Editor’s Note: The Portland Press Herald recently published a disheartening report, Mayday. Gulf of Maine in Distress, about the rapid decline of water conditions in the Gulf of Maine. Neptune 911 encourages readers to click the links posted on the referenced report that is part of a series that discusses the changes taking place
The following excerpt is from Part 1 published Oct. 25, 2015:
Big changes are occurring
in one of the fastest-warming spots on Earth
Sandwiched on a narrow sandbar between Yarmouth’s harbor and the open Gulf of Maine, the fishermen of Yarmouth Bar have long struggled to keep the sea at bay.
Nineteenth-century storms threatened to sweep the whole place away, leaving Yarmouth proper’s harbor more open to the elements, prompting the province to build a granite cribwork across the quarter-mile bar, behind which the hamlet’s fishing fleet docks. Global warming has brought rising seas, a two-story-high rock wall to fight them and the hamlet’s designation as one of the communities in the province most threatened by climate change.
Now, snaking around the snout of Nova Scotia and into the Gulf of Maine is a new, unseen threat to Yarmouth Bar and hundreds of coastal communities in Maine, eastern New England and the Maritimes: currents fueling the rapid warming of of the sea.
The Gulf of Maine – which extends from Cape Cod in Massachusetts to Cape Sable at the southern tip of Nova Scotia, and includes the Bay of Fundy, the offshore fishing banks, and the entire coast of Maine – has been warming rapidly as the deep-water currents that feed it have shifted. Since 2004 the gulf has warmed faster than anyplace else on the planet, except for an area northeast of Japan, and during the “Northwest Atlantic Ocean heat wave” of 2012 average water temperatures hit the highest level in the 150 years that humans have been recording them.
As a result, many native species – boreal and subarctic creatures at the southern edges of their ranges – are in retreat. Lobsters populations have been shifting northward and out to sea along our coast as they’ve abandoned Long Island Sound almost entirely. Many of other commercially important bottom-dwelling fish – including cod, pollock and winter flounder – have been withdrawing from Maine and into the southwestern part of the gulf, where the bottom water is cooler.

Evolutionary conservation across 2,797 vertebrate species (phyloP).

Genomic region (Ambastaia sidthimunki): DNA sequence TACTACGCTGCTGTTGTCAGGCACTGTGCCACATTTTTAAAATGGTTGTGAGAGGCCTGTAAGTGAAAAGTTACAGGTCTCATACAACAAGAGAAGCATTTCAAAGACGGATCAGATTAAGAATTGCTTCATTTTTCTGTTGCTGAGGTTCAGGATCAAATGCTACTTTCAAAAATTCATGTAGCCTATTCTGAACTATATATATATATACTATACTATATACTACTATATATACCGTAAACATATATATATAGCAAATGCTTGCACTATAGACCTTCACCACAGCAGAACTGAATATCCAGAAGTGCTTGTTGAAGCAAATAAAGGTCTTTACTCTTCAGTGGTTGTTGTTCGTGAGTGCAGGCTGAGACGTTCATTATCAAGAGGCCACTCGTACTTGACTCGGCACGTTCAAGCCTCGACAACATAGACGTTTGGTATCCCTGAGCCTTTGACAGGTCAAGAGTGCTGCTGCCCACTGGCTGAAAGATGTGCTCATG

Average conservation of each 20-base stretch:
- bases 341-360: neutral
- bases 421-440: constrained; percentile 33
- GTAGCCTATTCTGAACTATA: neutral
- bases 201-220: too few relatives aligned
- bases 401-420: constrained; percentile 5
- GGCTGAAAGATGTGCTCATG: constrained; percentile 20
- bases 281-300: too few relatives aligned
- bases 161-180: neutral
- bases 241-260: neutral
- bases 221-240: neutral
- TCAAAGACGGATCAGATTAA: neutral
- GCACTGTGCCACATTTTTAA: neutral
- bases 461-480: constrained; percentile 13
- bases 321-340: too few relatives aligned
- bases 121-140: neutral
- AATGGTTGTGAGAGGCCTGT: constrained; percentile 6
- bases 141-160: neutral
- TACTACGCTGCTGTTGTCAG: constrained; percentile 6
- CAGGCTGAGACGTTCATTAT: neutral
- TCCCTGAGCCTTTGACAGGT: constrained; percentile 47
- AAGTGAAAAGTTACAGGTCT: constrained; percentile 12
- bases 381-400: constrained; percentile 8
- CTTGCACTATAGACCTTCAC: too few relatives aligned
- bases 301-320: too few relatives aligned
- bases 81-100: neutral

“We’re really in the crosshairs of climate change right now,” says Andy Pershing, chief scientific officer at the Gulf of Maine Research Institute in Portland, who first revealed the alarming pace of the gulf’s recent warming.
For two years running, Maine’s northern shrimp fishery has been closed for lack of shrimp. Endangered right whales have virtually stopped visiting the waters off Lubec and Grand Manan because the tiny cold-loving copepods that they feed on – as do herring and, indirectly, almost everything else in the gulf – are in short supply there.
Warm-water invaders are gaining a toehold, and those that already had one are taking over. Green crab populations exploded in 2012 and 2013, extirpating soft-shell clams from vast areas of mudflats and stripping the northern parts of Casco Bay of their life-sustaining eelgrass meadows, which have yet to recover. Blue crabs, a species normally identified with the sultry Chesapeake, have appeared in lobster traps and in southwestern Nova Scotia have started making themselves at home. Asian shore crabs now dominate the shores of seacoast New Hampshire. Ugly, bottom-smothering sea squirts have spread across the seafloor all the way to Eastport, displacing the animals that the gulf’s sea creatures actually want to eat.
“The main message is that fish are definitely on the move,” says Michael Fogarty, chief of the ecosystem assessment program at the National Fisheries Service’s Northeast Fisheries Science Center in Woods Hole, Massachusetts. “There’s no doubt about that, and it has ramifications for fishermen and the ecosystem.”
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